The Empirical and the Transcendental: A Fusion of Horizons

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Rowman & Littlefield, 2000 - Philosophy - 284 pages
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This volume is a collection of critical studies of Professor J. N. Mohanty's work on phenomenology and Indian philosophy. The essays were written especially for this collection by philosophers from India, Europe, the United States, and Australia. The concluding chapter of this volume contains his assessment of his own philosophical position and his response to his critics. The diversity of the topics on which Mohanty has written attests to the multidimensional character and fecundity of his work. The writings in this new collection make the multifaceted character of Mohanty's writings obvious and facilitate the sort of 'comparative philosophy' which Mohanty himself has pursued so vigorously.
 

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Contents

Some Difficulties for Husserlian Phenomenology
37
Essentialism Phenomenology and Historical Cognition
47
The Similarities and Differences between Descriptive and Interpretative Methods in Scientific Phenomenological Psychology
59
Hands
75
Logic and Quantum Physics Some Simple Reflections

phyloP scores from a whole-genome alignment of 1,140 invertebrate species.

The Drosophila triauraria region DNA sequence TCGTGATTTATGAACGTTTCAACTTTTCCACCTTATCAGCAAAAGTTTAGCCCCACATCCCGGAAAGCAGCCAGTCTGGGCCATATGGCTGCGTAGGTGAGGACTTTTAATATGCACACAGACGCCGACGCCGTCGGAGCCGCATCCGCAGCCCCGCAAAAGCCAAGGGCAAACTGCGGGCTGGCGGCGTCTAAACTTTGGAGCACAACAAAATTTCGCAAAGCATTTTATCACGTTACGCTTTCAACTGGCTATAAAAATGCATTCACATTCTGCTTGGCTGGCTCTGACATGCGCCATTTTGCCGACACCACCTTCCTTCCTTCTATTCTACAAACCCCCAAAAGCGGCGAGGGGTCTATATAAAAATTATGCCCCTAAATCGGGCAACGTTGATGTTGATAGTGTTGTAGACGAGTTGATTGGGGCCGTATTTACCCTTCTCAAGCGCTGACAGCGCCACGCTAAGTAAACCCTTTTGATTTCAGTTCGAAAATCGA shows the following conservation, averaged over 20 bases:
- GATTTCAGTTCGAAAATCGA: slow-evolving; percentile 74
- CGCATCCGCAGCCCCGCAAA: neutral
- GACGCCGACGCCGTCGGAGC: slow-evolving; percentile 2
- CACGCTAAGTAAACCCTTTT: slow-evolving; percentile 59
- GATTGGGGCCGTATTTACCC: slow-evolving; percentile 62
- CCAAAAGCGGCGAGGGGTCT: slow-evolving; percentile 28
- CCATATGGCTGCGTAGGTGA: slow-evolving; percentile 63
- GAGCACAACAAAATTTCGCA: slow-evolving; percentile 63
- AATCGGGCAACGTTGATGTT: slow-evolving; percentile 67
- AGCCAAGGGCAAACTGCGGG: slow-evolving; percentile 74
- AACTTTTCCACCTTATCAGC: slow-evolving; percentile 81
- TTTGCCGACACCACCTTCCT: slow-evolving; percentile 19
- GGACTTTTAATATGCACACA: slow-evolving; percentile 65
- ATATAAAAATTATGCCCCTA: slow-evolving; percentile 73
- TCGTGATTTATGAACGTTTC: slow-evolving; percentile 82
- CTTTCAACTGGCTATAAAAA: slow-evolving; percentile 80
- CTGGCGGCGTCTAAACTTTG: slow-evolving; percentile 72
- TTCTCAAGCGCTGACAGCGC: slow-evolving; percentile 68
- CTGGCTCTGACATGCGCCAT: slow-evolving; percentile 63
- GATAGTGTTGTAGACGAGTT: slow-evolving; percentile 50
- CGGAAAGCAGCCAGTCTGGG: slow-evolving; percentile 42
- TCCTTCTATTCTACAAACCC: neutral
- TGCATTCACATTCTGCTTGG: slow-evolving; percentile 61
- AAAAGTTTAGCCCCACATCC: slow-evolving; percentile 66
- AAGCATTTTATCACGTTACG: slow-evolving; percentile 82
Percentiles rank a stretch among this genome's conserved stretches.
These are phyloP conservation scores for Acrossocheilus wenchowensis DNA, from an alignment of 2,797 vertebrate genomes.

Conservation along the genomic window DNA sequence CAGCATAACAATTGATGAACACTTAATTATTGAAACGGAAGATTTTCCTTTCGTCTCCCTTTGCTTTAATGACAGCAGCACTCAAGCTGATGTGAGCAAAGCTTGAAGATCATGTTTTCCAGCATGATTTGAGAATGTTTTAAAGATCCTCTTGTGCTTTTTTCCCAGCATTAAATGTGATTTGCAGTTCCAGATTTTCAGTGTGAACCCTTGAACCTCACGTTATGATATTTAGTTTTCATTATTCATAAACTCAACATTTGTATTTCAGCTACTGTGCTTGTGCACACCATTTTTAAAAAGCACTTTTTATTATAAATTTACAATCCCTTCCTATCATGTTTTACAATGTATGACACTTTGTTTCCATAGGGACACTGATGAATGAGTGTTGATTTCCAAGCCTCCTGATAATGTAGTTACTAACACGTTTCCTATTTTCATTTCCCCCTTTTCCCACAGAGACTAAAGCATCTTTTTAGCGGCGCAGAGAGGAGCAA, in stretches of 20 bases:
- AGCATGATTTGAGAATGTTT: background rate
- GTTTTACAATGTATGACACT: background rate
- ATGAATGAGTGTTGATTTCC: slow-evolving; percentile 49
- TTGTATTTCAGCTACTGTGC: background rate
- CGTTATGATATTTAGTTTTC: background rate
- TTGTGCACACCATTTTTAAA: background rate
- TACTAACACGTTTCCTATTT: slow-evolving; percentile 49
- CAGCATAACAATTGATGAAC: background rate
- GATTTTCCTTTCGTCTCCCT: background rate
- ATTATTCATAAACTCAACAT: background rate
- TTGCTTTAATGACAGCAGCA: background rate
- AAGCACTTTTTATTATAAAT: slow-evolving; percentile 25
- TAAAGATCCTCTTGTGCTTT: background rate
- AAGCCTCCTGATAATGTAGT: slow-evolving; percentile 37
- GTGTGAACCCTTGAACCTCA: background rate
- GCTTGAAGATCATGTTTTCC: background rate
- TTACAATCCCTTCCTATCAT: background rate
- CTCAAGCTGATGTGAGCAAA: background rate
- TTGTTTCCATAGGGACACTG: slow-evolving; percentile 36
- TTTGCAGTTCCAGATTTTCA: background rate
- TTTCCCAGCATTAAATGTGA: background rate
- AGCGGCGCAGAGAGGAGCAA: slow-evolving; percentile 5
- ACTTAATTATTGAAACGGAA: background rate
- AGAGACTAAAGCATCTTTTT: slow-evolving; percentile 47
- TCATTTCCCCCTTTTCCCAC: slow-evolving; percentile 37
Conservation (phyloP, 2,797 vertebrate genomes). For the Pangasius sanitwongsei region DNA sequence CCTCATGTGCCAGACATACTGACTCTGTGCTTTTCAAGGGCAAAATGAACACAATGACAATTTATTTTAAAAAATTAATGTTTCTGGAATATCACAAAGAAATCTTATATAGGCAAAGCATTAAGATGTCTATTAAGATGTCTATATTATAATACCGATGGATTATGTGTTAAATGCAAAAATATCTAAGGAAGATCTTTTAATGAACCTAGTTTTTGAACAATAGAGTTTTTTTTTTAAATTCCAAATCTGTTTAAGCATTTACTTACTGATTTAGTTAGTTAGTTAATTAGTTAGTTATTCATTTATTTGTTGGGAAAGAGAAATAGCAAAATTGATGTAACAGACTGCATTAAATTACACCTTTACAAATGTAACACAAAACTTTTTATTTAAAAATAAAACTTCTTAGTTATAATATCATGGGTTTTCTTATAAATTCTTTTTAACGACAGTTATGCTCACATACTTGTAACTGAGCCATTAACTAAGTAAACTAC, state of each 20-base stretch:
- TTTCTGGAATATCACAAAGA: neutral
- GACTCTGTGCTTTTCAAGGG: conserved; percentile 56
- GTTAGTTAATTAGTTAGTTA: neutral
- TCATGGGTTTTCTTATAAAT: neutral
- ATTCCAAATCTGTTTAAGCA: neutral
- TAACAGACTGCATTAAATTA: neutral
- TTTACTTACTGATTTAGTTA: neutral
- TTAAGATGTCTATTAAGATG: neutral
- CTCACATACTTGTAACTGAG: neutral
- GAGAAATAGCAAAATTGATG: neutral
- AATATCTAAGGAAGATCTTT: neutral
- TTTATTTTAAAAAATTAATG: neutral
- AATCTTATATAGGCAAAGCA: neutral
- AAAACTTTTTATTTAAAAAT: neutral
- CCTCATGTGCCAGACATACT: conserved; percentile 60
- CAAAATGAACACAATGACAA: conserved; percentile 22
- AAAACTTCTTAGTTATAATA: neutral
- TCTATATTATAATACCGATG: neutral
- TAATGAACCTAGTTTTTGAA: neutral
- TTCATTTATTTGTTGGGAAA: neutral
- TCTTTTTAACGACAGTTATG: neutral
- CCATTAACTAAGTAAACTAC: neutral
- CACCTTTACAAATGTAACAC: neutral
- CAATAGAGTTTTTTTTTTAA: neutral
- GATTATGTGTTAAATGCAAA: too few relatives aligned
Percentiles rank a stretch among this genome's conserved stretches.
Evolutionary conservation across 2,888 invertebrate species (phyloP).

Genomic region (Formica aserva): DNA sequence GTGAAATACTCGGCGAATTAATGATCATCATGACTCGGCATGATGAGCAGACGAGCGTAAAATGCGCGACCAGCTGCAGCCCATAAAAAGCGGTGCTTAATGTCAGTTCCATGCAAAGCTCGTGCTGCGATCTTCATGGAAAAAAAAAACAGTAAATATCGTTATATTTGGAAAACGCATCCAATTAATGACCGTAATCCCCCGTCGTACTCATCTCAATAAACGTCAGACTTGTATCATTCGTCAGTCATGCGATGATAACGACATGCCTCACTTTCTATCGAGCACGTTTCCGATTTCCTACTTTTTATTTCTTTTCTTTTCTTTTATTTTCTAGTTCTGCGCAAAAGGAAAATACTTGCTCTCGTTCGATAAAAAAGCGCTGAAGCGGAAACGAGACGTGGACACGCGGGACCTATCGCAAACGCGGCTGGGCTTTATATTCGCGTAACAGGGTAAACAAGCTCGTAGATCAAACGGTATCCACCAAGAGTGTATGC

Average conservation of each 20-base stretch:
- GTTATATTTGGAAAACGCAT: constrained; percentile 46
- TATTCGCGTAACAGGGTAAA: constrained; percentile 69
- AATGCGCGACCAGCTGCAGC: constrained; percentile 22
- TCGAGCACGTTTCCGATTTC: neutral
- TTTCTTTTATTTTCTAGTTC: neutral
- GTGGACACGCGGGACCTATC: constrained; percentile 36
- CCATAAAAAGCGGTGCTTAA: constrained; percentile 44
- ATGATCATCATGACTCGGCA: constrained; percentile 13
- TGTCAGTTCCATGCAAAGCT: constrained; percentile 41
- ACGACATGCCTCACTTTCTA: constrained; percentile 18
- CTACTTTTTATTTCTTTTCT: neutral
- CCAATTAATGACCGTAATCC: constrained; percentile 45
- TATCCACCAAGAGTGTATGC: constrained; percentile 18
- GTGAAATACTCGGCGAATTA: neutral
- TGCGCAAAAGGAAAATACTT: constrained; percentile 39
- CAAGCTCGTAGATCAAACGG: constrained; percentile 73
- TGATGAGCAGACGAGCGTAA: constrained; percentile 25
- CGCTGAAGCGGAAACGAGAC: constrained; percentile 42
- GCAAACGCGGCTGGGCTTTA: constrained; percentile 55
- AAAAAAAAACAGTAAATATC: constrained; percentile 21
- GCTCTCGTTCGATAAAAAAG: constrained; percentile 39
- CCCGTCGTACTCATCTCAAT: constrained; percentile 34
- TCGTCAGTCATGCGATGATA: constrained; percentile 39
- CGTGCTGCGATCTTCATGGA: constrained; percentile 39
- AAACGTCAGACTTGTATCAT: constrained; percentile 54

89
Empirical and Transcendental Subjectivity An Enigmatic Relation?
101
Toward Transcendental Relativism Reading Buddhist NonDualism as Phenomenology1
117
Heidegger and Transcendental Philosophy
137
Utter Unreflectiveness
179
Is Understanding Teachable?
185
J N Mohantys Critique of Word as a Means of Knowing and Authorless Tradition
197
Nyaya Realism Buddhist Critique
217
The Advance of Indian Philosophy in the Works of J N Mohanty
233
Rationality and Traditions
239
My Philosophical Position TodayResponse to My Critics
251
About the Contributors
279

Transcendental Transitions
153
How is Transcendental Philosophy of Mind and WorldPossible?
167

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Page 24 - But though all our knowledge begins with experience, it does not follow that it all arises out of experience. For it may well be that even our empirical knowledge is made up of what we receive through impressions and of what our own faculty of knowledge (sensible impressions serving merely as the occasion) supplies from itself.

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About the author (2000)

Bina Gupta is professor of philosophy and director of the South Asia Language and Area Center at the University of Missouri at Columbia.

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